“We are getting away from plant-based food created in a lab,” Quiñones explained.
“Our community suffers from high blood pressure and diabetes,” added Scott, referring to communities of color across the nation. “If there are things we can change within our menu to help people eat plant-based or just eat healthy, we’re definitely down to help. We gladly change our menu to have additional options based on conversations with customers.”
Changes the mother-daughter team have made to their menu include switching to monk fruit sugar and agave for sweeteners, and offering gluten-free and keto diet options. Hella Nuts’ menu offers a variety of beverages, including drinks made with nut milks, coconut filtered alkaline water, lavender lemonade and alcoholic beverages like wine and beer.
When coming up with the restaurant, the two wanted a business name that represented the Bay Area, specifically Oakland. “I’ll never forget when I was younger, traveling to Miami. I was on an elevator and said, ‘I’m hella hot,’ and everybody like, ‘You’ve got to be from the Bay Area.’ That word embodies everything about the Bay Area,” Scott said.
In early 2018, the duo sold their food and products in local grocery store pop-ups, Oakland’s Art and Soul Festival and corporate events. When people started asking to buy their walnut meat, Scott noticed it was a hot ticket item. The demand exceeded their expectations. They filed for a patent and trademarked “Hella Nuts” and “No soy, no science.”
As Scott contemplated venturing into the food truck business, a friend contacted her with a storefront offer. Instead of building a commercial kitchen in a vehicle, Scott and Quiñones invested in owning their own restaurant. In March 2019, they helmed a full remodel. The restaurant was slated to open in February 2020, just before the pandemic hit.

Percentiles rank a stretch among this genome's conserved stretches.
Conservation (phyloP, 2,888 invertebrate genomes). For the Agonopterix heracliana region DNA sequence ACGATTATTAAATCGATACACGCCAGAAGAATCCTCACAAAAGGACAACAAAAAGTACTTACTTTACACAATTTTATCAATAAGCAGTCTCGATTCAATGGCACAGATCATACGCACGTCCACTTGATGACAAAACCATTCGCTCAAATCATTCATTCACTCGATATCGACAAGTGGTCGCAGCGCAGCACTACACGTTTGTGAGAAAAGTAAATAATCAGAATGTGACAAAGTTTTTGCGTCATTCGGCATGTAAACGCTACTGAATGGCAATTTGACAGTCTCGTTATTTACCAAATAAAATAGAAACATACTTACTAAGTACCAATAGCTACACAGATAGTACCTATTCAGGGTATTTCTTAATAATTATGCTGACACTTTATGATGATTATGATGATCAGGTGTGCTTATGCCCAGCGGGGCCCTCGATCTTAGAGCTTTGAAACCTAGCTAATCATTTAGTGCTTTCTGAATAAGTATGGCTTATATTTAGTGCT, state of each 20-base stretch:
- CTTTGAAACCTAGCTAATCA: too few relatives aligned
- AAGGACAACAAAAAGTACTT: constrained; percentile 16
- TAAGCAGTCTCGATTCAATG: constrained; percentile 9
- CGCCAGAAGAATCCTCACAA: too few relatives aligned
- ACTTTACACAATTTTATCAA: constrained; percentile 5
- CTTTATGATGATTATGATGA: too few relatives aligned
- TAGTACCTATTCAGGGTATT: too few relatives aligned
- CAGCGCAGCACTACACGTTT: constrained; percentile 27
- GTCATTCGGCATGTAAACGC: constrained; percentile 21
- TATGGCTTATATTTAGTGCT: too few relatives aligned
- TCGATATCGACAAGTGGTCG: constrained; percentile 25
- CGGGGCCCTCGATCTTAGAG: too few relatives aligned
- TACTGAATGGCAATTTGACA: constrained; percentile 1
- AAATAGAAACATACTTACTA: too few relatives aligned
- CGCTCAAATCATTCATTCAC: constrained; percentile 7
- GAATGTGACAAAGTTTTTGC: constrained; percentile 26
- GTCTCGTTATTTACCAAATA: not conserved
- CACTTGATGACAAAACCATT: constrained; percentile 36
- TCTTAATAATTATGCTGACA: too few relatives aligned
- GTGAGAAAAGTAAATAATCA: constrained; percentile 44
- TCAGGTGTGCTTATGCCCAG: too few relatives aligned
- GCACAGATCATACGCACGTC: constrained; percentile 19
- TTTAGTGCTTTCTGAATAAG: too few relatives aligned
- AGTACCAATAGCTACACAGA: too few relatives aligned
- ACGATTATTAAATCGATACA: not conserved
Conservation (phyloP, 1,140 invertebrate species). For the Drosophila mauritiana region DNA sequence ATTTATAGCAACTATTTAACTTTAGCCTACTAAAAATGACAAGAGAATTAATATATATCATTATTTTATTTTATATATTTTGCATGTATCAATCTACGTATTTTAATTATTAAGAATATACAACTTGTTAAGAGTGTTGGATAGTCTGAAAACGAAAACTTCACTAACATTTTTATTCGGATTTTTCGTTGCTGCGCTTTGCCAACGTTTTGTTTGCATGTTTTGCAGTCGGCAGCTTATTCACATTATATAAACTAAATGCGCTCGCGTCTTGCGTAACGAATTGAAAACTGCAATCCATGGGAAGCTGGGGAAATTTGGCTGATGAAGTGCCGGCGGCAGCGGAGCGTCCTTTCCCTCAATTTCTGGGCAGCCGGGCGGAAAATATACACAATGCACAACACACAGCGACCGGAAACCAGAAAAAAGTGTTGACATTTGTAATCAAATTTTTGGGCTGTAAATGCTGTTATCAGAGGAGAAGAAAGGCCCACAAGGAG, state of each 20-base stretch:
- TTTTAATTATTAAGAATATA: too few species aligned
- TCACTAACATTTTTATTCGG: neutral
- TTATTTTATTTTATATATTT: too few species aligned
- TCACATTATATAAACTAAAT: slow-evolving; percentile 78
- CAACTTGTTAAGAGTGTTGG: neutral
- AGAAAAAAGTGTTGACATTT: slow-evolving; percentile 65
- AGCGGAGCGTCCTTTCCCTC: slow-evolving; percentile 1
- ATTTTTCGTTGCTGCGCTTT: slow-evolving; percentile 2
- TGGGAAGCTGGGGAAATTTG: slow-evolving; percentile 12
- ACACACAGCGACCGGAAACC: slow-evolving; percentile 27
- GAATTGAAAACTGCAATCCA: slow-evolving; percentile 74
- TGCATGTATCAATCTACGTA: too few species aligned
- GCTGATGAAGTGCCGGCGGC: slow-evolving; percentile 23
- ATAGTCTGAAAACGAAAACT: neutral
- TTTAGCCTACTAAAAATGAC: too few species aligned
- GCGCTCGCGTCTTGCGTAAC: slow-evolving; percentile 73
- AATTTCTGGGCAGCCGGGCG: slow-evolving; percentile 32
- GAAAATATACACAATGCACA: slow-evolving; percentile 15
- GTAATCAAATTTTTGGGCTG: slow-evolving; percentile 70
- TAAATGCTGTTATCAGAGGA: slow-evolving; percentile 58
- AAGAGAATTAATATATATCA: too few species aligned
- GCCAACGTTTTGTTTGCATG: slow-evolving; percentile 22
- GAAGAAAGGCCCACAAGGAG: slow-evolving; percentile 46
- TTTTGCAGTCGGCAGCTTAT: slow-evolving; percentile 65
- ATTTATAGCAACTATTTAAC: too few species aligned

While they couldn’t open their doors to customers, they had an opportunity to pivot their business model.
“We stuck the visuals for our walnut meat packaging online and opened for pre-sales through our website. It went completely crazy,” Quiñones said. “We got more than 200 orders in one day.” The restaurant’s kitchen became a manufacturing facility for about eight months.
Hella Nuts’ packaging features Oakland rap artist Champ Green. Scott and Green are good friends. Green is not a vegan, but he’s a fan of eating plant-based food. “We wanted to change the perception of what veganism looks like,” Quiñones said.
Being a mother and daughter team is not without its challenges, mainly because the two share a similar temperament. But neither would change a thing.
“It’s definitely a dream come true because I see my child’s passions come to fruition. It’s great to be able to be alongside [her], said Scott. “Our success is based on each other. I wouldn’t do it with somebody else,” added Quiñones.
Hella Nuts is open for pickup from 4-6 p.m.; 7-11 p.m., Monday (but closed on Mondays after Sunday brunch), Tuesday and Thursday; 6 p.m. to midnight, Friday; 2:30-5 p.m.; 7-11 p.m., Saturday; 1-5 p.m. every other Sunday (next brunch is April 11). Orders must be made online for contact-free pickup. The menu goes live at 5 a.m. daily.